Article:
Oregonians won’t see clean energy rebates until mid
Jun 25, 2023
The exterior heat pump unit outside a home in Northwest Portland, Oregon on Tuesday, April 4, 2023. Oregonians won’t be able to apply for generous home electrification and efficiency rebates -- including for heat pump installation -- until mid-2024 or later. Sean Meagher/The Oregonian
Do you need financial help to switch to an electric stove, improve your home’s insulation or install a new heat pump system?
The Oregon Department of Energy says Oregonians won’t be able to apply for generous home electrification and efficiency rebates until mid-2024 or later, according to a document released this week.
The rebates, which won’t be retroactive, will be funded through the federal Inflation Reduction Act, the mammoth clean energy bill Congress approved last year. Oregon is poised to receive $113 million for the rebates.
But the program, which aims to reduce greenhouse gas emissions, improve the resilience of homes to extreme weather and lessen indoor and outdoor air pollution, is yet to be developed.
The slow rollout is no fault of Oregon. It wasn’t until the end of July that the federal government released guidance for states to apply for the new Home Energy Rebates Program.
Oregon will now develop its own rebates program and create rules to administer it. The public will be able to weigh in on the rules.
The rebates program includes two initiatives. One will provide rebates of $2,000 to $4,000 for energy efficiency retrofits for individual households and multifamily buildings. They will be available regardless of income, though a percentage of the rebates must go to lower income households.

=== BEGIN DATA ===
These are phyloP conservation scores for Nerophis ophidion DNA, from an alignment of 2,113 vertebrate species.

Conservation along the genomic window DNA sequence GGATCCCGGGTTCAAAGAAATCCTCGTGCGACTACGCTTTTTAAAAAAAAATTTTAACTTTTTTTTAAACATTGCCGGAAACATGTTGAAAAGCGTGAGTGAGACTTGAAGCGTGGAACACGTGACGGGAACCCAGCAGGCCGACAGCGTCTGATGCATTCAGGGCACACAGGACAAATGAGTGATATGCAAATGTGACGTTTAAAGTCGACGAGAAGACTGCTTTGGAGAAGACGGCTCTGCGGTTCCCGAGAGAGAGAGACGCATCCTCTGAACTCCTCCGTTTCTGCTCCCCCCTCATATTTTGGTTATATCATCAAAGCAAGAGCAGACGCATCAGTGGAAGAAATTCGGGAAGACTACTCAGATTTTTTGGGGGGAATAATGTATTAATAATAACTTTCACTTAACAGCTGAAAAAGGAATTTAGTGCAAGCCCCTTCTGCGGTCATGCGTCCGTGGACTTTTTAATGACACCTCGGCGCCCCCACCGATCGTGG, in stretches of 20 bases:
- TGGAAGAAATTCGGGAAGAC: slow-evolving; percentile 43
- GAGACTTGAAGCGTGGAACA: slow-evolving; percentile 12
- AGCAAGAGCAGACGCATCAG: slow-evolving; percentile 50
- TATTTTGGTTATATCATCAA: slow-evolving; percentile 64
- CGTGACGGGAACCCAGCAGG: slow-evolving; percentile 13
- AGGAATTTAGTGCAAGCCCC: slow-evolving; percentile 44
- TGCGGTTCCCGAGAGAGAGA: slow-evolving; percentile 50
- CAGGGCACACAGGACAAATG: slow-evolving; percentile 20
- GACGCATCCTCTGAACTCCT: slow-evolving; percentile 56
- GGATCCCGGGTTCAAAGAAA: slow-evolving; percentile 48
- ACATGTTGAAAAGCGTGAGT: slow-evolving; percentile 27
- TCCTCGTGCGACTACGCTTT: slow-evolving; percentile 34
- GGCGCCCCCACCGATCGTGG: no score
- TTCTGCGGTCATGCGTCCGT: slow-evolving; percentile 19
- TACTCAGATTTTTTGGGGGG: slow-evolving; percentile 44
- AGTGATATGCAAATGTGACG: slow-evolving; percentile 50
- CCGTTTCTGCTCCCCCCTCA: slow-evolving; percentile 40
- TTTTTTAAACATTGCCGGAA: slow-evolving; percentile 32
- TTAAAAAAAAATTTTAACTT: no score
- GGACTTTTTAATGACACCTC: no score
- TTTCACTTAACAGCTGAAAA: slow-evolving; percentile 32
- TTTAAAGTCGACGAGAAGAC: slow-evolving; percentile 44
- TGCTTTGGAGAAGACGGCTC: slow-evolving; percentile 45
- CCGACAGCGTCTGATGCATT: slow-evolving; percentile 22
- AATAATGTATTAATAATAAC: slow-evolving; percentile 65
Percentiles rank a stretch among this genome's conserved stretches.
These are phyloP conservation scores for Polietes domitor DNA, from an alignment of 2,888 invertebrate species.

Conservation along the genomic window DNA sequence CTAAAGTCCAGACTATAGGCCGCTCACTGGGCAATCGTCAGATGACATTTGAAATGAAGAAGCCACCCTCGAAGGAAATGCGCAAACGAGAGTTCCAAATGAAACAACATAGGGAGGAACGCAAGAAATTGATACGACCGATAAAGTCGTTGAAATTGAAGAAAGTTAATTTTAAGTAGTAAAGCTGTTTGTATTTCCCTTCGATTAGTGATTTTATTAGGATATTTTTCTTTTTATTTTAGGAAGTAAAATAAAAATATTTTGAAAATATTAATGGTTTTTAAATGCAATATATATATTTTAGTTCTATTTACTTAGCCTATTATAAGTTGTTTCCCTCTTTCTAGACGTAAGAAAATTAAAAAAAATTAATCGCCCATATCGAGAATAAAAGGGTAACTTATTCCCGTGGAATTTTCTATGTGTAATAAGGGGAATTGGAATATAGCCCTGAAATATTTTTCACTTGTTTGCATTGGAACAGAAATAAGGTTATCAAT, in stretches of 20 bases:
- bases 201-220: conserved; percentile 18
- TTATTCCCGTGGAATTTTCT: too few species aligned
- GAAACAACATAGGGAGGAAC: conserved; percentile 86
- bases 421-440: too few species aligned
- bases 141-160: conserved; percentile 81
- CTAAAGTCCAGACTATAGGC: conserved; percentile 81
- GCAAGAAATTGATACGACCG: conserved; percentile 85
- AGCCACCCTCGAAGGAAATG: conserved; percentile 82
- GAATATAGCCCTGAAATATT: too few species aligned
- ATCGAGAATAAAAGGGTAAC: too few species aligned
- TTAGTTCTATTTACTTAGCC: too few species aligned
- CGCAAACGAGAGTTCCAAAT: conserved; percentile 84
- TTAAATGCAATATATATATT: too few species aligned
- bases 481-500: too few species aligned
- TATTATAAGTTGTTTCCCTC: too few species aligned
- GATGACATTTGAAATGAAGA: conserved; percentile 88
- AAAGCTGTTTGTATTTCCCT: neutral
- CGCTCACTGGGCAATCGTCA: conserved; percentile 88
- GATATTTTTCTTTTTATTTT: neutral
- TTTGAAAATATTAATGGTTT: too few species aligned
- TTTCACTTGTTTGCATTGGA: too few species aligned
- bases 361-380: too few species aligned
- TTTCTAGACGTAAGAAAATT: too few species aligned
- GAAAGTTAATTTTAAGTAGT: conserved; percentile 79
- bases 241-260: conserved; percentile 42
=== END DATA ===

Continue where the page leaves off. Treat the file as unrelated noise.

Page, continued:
Retrofits can include installing more efficient equipment such as a heat pump or water heater, weatherization measures like insulation and air sealing, devices such as smart thermostats, with higher incentives available for projects that lead to higher energy savings.
The other initiative will provide point-of-sale rebates via a retailer or contractor to low- and moderate-income households for the installation of high-efficiency electric appliances and electric upgrades, along with insulation and air sealing measures.
Low-income households will be eligible for up to $14,000 in rebates to switch over to electric appliances, including up to $8,000 for a heat pump, which provides heating, air conditioning and hot water. The discount can cover up to 100% of project costs, including purchase and installation, for low-income households and up to 50% of costs for moderate-income households.
Confused by the options? As part of a climate resilience package approved earlier this summer, the Oregon Department of Energy will create a resource hub for people to find rebate and tax break information, technical assistance, financing options and contractors for installation of heat pumps, insulation and other retrofits.
Those who can’t wait for the rebates can already apply for a 30% tax credit for energy efficient home improvements – including insulation, heat pumps and windows – and for residential clean energy projects such as solar, wind and battery storage.
The State of Oregon also offers financial assistance in installing heat pumps through local organizations and through contractors in rental homes. The Energy Trust of Oregon also offers additional incentives.
Local utilities also offer rebate and incentive programs to customers for the installation of energy efficient technologies.
In addition, Oregon currently operates a low-income weatherization program which provides low-income households with home weatherization services.
– Gosia Wozniacka; [email protected]; @gosiawozniacka
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